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The Forgotten LGBTQ+ Minority

Jason Reid

By Jason Reid

Imagine being a minority within a minority and having to constantly fight to be recognised. Sadly that’s the reality for many LGBTQ+ people with disabilities — little to no representation on the stages’ of queer bars, and in media and popular queer culture. Also, unbelievably, people with disabilities are still often the butt of jaded drag queens’ boozed-up “jokes”. If people don’t see themselves represented and are not comfortable in supposed safe spaces, those spaces are failing.

As a community, we’ve made great strides in recent years addressing the lack of representation that was allowed to fester for far too long because of the indifference of promoters and venue managers. Strong voices spoke out, called out, and groundbreaking collectives such as The Cocoa Butter Club and The Bitten Peach were created.

Similarly, Wayne Allingham aka Miss Sugar Cube, who has cerebral palsy, created Disabled, Queer and Hear to provide nights for people with disabilities where they can feel comfortable and not judged or pitied.

“As a drag queen with disabilities I don’t feel represented as much as I should, and it’s quite horrifying. Just because I have a disability doesn’t mean that I can’t do my work just like anyone else. If we all work together as a community, uplifting each other, it will be a lot better.

“I set up Disabled, Queer and Hear in order to authentically represent the LGBTQ+ disabled community so that we can have safe spaces, grow awareness and give a platform to LGBTQ+ artists with disabilities. There are 14.1 million people with visible and hidden disabilities in Great Britain”, Wayne told me.

My own disabilities stem from a four-month hospitalisation with AIDS-defining illnesses when I was admitted with a CD4 count of 9 and the HIV spread to my brain causing cryptococcal meningitis and HIV dementia (severe cognitive impairment), which meant I had to learn to read, write and speak again.

Thankfully, it didn’t take too long for my cognitive ability to improve, however, I now live with severe depression and PTSD — which manifests as panic attacks, social anxiety and emotional blunting. I consider myself lucky that my disabilities are for the most part not visible because I understand how my friends who are visibly disabled are stigmatised. I have found it hard to speak about my mental health. I remember working with someone on the gay scene who would comment jokingly about certain artists “harping on about their mental health”. Every time they said that my heart sank and I died a little inside. But things are improving, and that’s down to openness.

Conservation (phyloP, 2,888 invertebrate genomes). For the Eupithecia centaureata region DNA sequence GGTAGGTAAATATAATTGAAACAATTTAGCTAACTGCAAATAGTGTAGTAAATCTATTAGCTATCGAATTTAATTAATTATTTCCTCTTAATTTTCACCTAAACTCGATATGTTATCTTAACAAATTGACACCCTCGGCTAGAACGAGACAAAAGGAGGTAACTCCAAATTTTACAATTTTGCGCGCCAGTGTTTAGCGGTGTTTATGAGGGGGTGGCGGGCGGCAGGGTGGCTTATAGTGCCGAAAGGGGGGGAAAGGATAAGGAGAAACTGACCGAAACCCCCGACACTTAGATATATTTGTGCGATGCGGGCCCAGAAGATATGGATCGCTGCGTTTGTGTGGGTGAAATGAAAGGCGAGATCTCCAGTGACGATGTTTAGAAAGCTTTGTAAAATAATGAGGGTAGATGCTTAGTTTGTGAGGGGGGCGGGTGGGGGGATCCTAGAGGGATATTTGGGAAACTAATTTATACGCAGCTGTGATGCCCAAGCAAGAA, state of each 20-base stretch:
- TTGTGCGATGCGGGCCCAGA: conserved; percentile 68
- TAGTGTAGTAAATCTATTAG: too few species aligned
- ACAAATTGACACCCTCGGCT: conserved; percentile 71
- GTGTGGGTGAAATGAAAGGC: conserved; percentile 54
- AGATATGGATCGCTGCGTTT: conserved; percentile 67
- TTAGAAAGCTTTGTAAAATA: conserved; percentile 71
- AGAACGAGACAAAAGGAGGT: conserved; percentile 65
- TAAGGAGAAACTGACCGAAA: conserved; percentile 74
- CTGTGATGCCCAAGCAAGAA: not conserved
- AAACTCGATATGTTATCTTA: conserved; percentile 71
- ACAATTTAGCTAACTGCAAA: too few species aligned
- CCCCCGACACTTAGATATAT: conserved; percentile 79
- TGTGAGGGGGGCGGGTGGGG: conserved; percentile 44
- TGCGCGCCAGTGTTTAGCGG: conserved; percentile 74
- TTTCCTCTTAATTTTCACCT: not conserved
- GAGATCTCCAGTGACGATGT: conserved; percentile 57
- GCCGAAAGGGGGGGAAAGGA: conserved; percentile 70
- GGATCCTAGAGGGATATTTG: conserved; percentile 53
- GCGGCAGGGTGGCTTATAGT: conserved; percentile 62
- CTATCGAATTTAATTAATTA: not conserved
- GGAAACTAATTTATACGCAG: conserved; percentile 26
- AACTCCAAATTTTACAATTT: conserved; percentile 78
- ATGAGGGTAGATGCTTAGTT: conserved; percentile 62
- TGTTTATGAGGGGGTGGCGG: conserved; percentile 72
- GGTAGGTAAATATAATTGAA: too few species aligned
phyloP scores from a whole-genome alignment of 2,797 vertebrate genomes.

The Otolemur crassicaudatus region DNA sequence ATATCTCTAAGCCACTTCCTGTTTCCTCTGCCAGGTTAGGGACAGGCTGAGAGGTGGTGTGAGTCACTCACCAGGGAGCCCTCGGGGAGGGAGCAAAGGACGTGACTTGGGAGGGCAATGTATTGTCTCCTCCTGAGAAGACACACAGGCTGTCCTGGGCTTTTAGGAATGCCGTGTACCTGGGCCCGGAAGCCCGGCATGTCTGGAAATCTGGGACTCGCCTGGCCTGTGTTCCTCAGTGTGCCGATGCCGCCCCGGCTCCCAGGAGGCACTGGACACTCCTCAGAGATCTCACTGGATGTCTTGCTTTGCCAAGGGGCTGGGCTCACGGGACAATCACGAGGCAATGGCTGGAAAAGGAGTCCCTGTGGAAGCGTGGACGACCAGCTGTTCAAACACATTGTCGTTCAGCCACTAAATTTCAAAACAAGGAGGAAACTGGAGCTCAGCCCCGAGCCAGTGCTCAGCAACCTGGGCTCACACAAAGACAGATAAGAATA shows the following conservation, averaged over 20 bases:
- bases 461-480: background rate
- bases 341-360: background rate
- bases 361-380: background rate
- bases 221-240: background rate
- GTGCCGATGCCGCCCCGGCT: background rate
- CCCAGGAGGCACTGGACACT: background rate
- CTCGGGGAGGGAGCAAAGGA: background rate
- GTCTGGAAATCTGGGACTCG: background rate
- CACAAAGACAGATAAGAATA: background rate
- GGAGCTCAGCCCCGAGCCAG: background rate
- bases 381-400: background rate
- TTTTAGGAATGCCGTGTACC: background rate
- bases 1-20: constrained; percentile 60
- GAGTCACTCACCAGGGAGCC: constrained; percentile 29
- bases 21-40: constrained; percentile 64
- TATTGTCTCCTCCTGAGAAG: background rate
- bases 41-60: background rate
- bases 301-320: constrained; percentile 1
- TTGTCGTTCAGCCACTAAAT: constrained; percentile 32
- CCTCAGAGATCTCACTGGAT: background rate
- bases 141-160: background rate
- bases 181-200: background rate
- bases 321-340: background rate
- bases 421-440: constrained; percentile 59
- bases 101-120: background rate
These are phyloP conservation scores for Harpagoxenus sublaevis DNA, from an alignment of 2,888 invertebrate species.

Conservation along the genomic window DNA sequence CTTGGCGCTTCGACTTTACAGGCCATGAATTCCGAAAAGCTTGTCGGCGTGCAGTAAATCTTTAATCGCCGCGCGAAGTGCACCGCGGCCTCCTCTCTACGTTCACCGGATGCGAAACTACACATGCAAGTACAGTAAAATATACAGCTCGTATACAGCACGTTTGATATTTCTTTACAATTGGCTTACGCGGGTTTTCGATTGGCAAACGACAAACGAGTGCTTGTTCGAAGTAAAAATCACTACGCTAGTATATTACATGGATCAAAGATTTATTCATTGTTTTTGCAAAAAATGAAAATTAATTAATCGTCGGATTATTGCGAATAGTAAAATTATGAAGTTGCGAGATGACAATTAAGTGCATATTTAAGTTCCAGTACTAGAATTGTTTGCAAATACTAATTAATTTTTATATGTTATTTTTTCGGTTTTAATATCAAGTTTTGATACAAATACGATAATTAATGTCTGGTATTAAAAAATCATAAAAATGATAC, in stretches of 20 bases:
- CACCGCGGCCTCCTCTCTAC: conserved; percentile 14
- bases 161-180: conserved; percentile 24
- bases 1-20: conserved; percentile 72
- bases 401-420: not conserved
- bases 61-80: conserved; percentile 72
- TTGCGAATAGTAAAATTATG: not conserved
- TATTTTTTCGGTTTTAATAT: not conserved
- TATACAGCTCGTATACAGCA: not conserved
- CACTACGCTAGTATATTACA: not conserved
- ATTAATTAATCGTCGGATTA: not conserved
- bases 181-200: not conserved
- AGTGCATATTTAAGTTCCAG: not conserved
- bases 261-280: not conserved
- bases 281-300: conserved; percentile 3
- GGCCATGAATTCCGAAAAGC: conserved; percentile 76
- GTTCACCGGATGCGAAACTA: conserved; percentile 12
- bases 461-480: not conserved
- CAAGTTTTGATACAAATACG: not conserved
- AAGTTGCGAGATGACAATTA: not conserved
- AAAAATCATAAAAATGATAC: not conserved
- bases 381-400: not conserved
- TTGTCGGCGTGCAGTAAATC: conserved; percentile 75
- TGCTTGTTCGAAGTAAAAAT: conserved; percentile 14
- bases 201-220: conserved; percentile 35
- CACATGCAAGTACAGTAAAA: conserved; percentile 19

Wayne explained to me why the competition at The RVT to find the artist of the year is so important:

“The reason this competition is sorely needed is that other competitions on the LGBTQ+ scene rarely platform disabled artists, if ever. It could be because of a lack of BSL signers, or no lift for wheelchair users, or even no disabled toilet. In all honesty, I also think it’s because they are not going to be received well.

DQAH“We have come a long way but there is a lot more to be done. The only way LGBTQ+ people with disabilities are going to break down the stigma is to be visually out there, and that’s what we’re doing with Disabled, Queer and Hear.”

Disabled, Queer and Hear – Artist Of the Year is on Wednesday 9th March at Royal Vauxhall Tavern, 372 Kennington Lane, SE11 5HY.

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